One line describes a walk in the forest and the next is a gruesome murder. Czech must read classic! Loved it. So dark and full of gore. Review originally posted at Eve's Alexandria, October A copy was sent to me, very kindly, by marvellous Prague-based small publisher Twisted Spoon Press, who specialise in English translations of Central and Eastern European fiction.
The book itself is a lovely object Review originally posted at Eve's Alexandria, October Sulak explains that Erben produced A Bouquet as part of the 19th-century 'National Revival' movement, which sought to make Czech a literary language for the first time, in reaction to the long-standing political and cultural weight of German within the Hapsburg empire.
The thirteen tales here comprise, Sulak says, "a literary depiction of the Czech national character". Without wanting to go too far down the road of what constitutes an 'authentic' folktale, or even whether 'authenticity' is a meaningful term to apply to the genre at all, it seems to me that Erben's tales - like many fairytale compilations of the same period from elsewhere in Europe - are perhaps best understood as poetic compositions embroidered upon the idea of a Czech 'folk' tradition, rather than a strict representation of it.
They are an elaboration and imagining of what it might mean to be Czech, and to live in a Czech landscape - Sulak highlights "the intimacy with the natural world and its forces" present in many of the stories - that was created for the era of nationalisms. There are plenty of familiar motifs. The archetypal evil stepmother, for example, turns up in 'The Golden Spinning Wheel', in which a girl named Dora catches the fancy of a passing king, and is promptly murdered by her stepmother and stepsister, so that the stepsister can go to the rather abrupt wedding ceremony and marry said king in Dora's place.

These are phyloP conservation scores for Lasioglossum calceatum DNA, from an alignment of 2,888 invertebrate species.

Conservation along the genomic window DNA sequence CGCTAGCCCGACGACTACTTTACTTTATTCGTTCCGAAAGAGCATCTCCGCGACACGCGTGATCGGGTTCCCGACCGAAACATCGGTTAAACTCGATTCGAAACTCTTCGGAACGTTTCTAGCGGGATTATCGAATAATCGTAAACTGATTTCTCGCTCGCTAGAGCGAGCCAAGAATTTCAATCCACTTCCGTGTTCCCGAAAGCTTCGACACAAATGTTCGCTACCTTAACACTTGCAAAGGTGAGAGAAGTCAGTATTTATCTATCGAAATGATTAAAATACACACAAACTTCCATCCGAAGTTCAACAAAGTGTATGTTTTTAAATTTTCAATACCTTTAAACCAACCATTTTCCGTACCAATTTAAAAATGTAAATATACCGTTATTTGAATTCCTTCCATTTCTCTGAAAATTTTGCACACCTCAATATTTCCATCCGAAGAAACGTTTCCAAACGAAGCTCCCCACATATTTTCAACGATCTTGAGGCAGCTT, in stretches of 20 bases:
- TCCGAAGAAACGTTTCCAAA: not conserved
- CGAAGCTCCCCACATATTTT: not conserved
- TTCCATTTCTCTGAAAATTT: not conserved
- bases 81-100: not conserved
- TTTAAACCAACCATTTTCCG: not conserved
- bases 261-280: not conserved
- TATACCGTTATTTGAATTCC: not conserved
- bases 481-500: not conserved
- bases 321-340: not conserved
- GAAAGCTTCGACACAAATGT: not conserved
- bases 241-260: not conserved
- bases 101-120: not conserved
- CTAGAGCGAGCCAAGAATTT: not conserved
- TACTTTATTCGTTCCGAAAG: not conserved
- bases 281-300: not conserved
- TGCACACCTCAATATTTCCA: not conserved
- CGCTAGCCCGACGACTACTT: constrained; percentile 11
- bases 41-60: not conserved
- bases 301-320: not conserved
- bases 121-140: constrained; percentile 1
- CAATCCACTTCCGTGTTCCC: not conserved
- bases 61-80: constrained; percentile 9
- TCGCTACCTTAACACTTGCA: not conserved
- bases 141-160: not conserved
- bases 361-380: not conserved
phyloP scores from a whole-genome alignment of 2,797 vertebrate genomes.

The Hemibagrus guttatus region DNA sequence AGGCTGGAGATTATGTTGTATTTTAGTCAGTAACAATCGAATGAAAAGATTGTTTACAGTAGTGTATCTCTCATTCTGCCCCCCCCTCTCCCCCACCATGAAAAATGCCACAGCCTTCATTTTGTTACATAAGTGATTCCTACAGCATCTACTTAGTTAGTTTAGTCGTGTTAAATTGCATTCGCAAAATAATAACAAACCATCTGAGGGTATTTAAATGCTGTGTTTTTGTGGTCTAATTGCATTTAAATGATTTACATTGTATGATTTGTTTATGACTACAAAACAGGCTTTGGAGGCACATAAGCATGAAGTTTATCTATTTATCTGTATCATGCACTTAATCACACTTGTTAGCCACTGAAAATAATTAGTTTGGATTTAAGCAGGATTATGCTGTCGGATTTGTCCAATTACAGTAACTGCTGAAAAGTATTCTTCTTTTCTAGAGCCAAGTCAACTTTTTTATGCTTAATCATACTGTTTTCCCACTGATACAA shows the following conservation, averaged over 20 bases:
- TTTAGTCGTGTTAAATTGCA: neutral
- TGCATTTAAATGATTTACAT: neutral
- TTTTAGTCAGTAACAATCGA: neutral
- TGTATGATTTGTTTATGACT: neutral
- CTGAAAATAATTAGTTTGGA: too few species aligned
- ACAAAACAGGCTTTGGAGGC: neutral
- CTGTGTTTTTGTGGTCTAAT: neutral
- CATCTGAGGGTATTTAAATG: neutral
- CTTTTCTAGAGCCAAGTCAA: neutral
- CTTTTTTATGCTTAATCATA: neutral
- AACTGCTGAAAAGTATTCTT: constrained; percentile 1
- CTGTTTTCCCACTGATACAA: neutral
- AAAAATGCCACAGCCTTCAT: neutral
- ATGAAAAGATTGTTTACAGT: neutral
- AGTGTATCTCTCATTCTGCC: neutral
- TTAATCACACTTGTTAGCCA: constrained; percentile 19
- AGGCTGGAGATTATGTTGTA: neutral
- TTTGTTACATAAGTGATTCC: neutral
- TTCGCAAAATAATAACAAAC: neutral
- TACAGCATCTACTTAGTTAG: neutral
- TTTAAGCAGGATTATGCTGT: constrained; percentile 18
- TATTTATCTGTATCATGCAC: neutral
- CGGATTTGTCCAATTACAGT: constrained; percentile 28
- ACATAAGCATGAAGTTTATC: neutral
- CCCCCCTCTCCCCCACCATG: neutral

Perhaps the moral of the story is that one shouldn't agree to marry a man who can't tell you and your stepsister apart? The comeuppance for the scheming steps strongly recalls that of 'The Two Sisters': Dora's bones are made into a spinning wheel, and when the spinning wheel is used at the king's court, it sings the truth of what happened to poor Dora.
Another surrogate maternal figure, the mother-in-law, proves equally dangerous in 'Lily' at least by implication, since in this one we aren't shown the death ; "You poisoned the flower of my life", the woman's son says, returning from a military campaign to find his young wife dead.
Spinning - as women's work, and as a demarcator of women's spaces - features in a number of the tales. The poor heroine of 'Wedding Shirts', meanwhile, faithfully spins and sews to be a good wife to her absent lover, only for him to return dead, tricksy, and determined to take her to the grave with him. This particular tale is a good one to demonstrate Erben's style, which builds tension through rhythm and repetition to considerable effect.
Karel Jaromír Erben
Would you like to tell us about a lower price? If you are a seller for this product, would you like to suggest updates through seller support? First published in , these poems are among the best-loved and most widely read 19th century Czech classics. Kytice was inspired by Erben's love of Slavonic myth and the folklore surrounding such creatures as the Noonday Witch and the Water Goblin. Read more Read less. Review '
Karel Jaromir Erben - one of the greatest of all Czech poets, now at last in English translation